A lot of the people that taught me how to love reading weren't Christian, or at least they weren't overtly Christian. That meant that several of them had things to say about allegory that... weren't very positive. And in some ways, I can't really blame them.
An allegory is a story that is explicitly a parable for the spiritual journey. The best-known and most archetypical allegory is of course The Pilgrim's Progress, which was written by John Bunyan in the late 17th century - that's more than 300 years ago. Suffice to say it wasn't a very subtle story. The main character's name was Christian, he encounters people like "Pliable," "Formality," and "Mr. Legality" on the way to the Celestial City.
If it was any more transparent, the book would be made of glass.
It's the heavy-handedness of the story that can be off-putting for modern audiences, and many modern allegories aren't very much more subtle than their ancient ancestor. But not all of them are like that.
A great deal of Christian fiction today can be classified as allegory, as the reader is meant to empathize with the main character and apply their lessons to the real-life spiritual journey waiting for them outside the book's covers.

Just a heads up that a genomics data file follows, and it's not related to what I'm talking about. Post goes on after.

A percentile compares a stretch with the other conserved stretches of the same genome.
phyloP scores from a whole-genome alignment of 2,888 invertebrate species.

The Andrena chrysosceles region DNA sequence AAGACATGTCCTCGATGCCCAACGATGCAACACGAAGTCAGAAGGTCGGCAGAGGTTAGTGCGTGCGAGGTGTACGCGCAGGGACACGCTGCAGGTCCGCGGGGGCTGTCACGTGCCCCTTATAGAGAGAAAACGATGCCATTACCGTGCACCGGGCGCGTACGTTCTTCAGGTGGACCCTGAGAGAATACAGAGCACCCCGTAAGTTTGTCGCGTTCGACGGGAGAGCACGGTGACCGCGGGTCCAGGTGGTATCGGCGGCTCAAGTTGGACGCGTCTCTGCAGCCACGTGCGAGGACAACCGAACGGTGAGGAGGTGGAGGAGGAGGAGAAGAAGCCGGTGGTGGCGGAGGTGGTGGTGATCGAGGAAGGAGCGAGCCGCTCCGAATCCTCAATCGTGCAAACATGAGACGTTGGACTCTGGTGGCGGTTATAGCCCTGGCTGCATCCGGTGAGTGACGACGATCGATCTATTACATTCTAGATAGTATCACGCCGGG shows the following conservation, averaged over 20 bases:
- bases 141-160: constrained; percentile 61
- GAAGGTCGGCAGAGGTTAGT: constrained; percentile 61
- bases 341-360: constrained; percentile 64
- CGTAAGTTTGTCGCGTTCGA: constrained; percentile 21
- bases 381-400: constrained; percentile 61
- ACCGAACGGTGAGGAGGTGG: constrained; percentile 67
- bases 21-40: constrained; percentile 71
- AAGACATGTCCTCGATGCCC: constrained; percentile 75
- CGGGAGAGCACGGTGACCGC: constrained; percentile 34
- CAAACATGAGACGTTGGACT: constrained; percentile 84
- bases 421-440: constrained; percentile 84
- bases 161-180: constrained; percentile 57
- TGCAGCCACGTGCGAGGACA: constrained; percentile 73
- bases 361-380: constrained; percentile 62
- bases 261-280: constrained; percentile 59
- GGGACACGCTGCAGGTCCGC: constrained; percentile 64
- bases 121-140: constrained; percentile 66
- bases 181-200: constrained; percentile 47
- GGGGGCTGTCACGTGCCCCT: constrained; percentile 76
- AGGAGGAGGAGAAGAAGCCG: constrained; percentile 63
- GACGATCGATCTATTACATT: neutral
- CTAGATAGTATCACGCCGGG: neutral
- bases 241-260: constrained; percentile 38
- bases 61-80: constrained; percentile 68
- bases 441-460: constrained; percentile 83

The book we're looking at today is an allegory, and a very short one. You can generally read the whole thing in an hour or two, and I found it delightful, at least in part because I love horses, and the main character - all the characters, actually, are horses.
Now, the major complaint against allegory that I've heard over the years is usually that it's not very fun. It spends so much time warning you against the "dangers of the world" and instructing you on what's morally right and proper that they forget to actually have an engaging story.
And... okay, fair. That's a pitfall that any literature with an overt message might fall into. Take a look at some of those mindlessly depressing dystopian novels from the Cold War and tell me they didn't forget to have an engaging story under all those blatant "Please Don't Blow Up the World or Give It to the Fascists, Please" warning signs.
I won't say that Dark Horse is the perfect allegory, or that it doesn't have its own pitfalls, but I will say that I really liked reading it, and I was more than happy to give it 5/5 stars.
The message is clear without being overwhelming, the characters have personality, even though they're not around for long, and they're horses. :D
If you liked books like Watership Down or The Firebringer with talking animals that aren't more than animals, I think you'd probably like this little book.